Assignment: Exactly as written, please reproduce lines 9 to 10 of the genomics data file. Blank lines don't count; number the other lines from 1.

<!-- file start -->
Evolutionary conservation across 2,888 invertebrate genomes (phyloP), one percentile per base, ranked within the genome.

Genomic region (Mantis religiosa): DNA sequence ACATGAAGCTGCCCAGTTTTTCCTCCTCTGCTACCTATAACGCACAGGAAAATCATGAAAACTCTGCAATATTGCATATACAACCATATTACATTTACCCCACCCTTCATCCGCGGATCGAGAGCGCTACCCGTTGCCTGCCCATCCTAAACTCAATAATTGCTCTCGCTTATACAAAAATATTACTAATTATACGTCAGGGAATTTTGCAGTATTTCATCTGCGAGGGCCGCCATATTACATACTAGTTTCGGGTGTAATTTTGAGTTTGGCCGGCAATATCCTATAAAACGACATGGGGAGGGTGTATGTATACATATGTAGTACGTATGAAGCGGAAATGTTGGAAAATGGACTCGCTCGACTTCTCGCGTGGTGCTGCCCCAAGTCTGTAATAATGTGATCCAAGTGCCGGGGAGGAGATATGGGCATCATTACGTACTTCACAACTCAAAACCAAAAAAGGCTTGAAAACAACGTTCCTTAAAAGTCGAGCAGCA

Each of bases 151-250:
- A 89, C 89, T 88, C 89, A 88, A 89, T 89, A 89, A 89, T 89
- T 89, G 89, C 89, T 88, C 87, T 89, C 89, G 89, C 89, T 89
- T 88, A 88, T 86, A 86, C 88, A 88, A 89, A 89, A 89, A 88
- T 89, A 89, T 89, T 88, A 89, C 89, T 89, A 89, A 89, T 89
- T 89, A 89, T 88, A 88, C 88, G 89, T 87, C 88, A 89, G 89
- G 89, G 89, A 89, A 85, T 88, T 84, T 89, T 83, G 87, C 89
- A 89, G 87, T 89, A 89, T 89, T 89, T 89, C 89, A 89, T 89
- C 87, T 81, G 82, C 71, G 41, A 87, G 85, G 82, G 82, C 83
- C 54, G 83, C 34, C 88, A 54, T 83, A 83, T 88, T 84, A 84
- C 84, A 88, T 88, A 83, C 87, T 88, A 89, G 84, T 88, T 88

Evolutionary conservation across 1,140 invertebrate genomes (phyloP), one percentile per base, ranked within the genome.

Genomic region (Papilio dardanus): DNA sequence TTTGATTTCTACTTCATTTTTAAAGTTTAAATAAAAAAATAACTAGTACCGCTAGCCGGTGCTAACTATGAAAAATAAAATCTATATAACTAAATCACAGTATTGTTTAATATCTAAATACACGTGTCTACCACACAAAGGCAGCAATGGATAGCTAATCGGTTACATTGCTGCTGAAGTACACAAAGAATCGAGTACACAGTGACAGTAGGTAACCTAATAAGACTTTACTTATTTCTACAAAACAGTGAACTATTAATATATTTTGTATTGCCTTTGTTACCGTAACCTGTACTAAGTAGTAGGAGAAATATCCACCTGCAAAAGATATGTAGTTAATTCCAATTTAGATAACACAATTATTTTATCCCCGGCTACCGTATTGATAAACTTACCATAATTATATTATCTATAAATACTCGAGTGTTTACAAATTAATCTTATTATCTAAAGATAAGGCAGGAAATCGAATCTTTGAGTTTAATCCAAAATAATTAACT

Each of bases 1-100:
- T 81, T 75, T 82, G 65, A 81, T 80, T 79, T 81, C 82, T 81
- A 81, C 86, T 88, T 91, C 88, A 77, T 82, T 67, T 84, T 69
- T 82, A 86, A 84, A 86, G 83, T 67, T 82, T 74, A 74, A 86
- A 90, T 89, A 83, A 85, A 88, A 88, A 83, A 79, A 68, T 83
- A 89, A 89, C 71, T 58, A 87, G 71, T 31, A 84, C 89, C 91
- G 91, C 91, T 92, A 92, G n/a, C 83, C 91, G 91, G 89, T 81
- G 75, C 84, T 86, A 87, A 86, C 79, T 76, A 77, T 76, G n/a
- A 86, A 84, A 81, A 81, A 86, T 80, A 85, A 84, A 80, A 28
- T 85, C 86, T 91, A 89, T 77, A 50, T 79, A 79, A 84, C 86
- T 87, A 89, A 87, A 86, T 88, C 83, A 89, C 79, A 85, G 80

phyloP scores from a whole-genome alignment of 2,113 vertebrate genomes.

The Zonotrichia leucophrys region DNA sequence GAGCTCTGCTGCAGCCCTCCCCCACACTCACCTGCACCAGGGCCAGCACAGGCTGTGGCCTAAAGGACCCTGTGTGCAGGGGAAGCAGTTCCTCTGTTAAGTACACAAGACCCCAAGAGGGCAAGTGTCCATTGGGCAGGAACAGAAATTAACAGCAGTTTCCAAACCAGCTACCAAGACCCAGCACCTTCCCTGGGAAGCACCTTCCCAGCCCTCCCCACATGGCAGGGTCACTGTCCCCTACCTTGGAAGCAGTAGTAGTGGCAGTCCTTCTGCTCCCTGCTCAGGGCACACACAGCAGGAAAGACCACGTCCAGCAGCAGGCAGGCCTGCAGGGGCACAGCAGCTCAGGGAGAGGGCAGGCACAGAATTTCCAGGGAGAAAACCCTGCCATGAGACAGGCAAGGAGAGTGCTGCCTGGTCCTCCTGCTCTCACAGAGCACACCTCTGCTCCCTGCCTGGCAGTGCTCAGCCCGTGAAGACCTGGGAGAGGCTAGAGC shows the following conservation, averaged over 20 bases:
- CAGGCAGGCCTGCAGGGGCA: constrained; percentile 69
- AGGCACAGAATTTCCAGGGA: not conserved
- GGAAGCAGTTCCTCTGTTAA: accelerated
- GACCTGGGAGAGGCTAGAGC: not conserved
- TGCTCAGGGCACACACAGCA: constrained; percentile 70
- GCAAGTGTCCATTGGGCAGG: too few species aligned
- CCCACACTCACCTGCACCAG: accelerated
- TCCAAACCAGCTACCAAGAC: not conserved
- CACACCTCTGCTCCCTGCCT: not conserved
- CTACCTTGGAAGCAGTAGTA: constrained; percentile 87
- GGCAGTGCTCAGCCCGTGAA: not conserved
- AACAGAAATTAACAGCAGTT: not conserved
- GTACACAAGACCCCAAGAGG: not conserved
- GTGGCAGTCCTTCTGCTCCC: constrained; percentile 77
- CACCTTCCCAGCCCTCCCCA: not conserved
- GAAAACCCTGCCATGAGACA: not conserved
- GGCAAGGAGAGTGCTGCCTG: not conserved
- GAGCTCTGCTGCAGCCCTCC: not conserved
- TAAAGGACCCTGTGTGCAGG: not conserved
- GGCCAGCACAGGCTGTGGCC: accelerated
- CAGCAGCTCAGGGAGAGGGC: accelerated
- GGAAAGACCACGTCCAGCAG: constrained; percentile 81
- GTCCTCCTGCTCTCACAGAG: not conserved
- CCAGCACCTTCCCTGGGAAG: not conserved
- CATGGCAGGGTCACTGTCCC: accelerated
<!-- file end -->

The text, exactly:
- G 89, G 89, A 89, A 85, T 88, T 84, T 89, T 83, G 87, C 89
- A 89, G 87, T 89, A 89, T 89, T 89, T 89, C 89, A 89, T 89